Traditionally, GWASs concentrate on the significance of common variants in a particular disease. Power calculations using the program QUANTO15 showed that the current study design holds 80% power to reach genome-wide significance for SNPs accounting for 2% of the phenotypic variance of the trait. Doubling the sample size would allow the detection of SNPs accounting for 1% of the variance. The inability of this and previous studies to find consistently replicated genes associated with ARHI reflects the fact that there are no major genes involved in ARHI. The most significant SNPs we obtained in our GWAS are probably enriched with causative SNPs, but at the moment these SNPs cannot be individually identified.

An estimate of the collective effect of all SNPs in our data set has shown that 22% of the variance can be explained by genetic differences. This is still much less than the heritability estimates based upon epidemiological studies, which typically reach a heritability of 40–50%. Our estimate covers the combined effects of the common SNPs, including the non-significant ones (see further), gene–gene interactions and rare variants, but does not cover the influence of CNVs, epigenetics or a possible overestimation of the heritability in the epidemiological studies. These latter three reasons are possible explanations for the observed heritability gap. Alternatively, the 22% may be an underestimate if the MAF spectrum of the causative SNPs is strongly shifted toward SNPs with a low MAF.7 We have repeated the estimate of the variance explained accounting for this possibility, but obtained an estimate very close to the initial analysis. Our estimates have a large standard error, and larger sample sizes will lead to a more accurate estimate.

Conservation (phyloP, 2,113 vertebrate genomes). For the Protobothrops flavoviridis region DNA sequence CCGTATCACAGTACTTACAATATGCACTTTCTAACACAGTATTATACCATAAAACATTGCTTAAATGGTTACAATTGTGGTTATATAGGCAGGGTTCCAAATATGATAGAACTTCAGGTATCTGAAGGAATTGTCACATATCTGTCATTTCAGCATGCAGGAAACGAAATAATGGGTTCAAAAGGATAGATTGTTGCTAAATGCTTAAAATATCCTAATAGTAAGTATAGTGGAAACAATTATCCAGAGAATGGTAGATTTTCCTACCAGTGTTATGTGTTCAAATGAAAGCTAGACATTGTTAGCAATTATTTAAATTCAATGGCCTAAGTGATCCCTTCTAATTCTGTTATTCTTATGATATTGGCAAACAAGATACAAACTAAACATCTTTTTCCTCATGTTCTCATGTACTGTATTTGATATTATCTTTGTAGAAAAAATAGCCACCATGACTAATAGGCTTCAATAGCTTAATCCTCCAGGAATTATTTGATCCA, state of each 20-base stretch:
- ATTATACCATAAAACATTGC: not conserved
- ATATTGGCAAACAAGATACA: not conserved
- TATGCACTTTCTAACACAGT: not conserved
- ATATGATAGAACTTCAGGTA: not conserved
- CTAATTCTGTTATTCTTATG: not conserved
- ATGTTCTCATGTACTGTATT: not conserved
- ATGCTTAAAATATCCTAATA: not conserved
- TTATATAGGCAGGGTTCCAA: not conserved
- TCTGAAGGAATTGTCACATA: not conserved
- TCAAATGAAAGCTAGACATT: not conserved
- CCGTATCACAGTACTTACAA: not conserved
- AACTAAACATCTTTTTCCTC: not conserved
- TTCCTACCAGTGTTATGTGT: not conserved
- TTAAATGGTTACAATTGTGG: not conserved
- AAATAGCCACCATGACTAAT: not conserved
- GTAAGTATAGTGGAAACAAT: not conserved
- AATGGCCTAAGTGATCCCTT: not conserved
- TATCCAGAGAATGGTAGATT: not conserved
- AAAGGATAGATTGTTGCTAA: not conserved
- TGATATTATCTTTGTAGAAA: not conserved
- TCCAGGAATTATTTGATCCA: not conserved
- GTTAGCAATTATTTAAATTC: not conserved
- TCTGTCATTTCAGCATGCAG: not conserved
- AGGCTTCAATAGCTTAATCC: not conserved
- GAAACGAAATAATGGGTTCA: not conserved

This is the fourth genome-wide association analysis into ARHI. Apart from the analysis of common variants, we have studied the effect of rare variants, gene–gene interactions, and gene-set enrichment analysis. All previous studies reported significant or near-significant associations between the phenotype and SNPs in genes encoding GRM7 and GRM8. A recent study by Newman et al16 showed association of several audiometric traits with GRM7 haplotypes, although the initial findings could not be replicated. Others and we have suggested that these genes be the prime candidates for association with ARHI. The current study also finds several SNPs within these two genes with suggestive P-values, but lacking genome-wide significance. To find out whether our current results support a role for GRM7 and GRM8 in ARHI, we studied the relationship between the previously reported SNPs and the most significant GRM7 and GRM8 SNPs in the current study. For both genes, the SNPs with low P-values in the current study are located in a different region of the gene compared with the previously reported SNPs, and linkage disequilibrium with these latter SNPs is very weak (not shown). Conversely, none of the previously reported associated SNPs shows any trend toward association in the current study. Hence, for both genes the current and the previously reported association signals appear to be completely independent, and no region of the GRM7 or GRM8 gene was ever found to be associated in more than one study.

The genes encoding GRM7 and GRM8 contained 1285 and 1509 SNPs, respectively, and both genes span over 800 kB. Even though the SNPs within these two genes are not completely independent due to linkage disequilibrium, association testing of so many SNPs leads to an inflated type 1 error: due to testing multiple hypotheses, it becomes very likely to observe highly significant P-values even in the absence of any true association. As long as no adjustment is made for the number of SNPs tested within a gene, GRM7 and GRM8 are very likely to contain significant SNPs in any GWAS due to the sheer size of these genes. In Supplementary Figure 2, we have plotted the observed distribution of P-values for the GRM7 and GRM8 SNPs versus the expected distribution in the absence of any association. There seems to be no evidence that the SNPs in these genes are enriched in low P-values. The current study shows one GRM7 SNP and several GRM8 SNPs with a significant P-value, and it cannot be excluded that one or more of the signals in these genes represent genuine associations. Conversely, our results do not mean that all previous associations in GRM7 or GRM8 represent false positives. All gene regions and SNPs that were reported previously can still be confirmed by replication, but the current result does not add support to any of the previously reported associations in GRM7 or GRM8.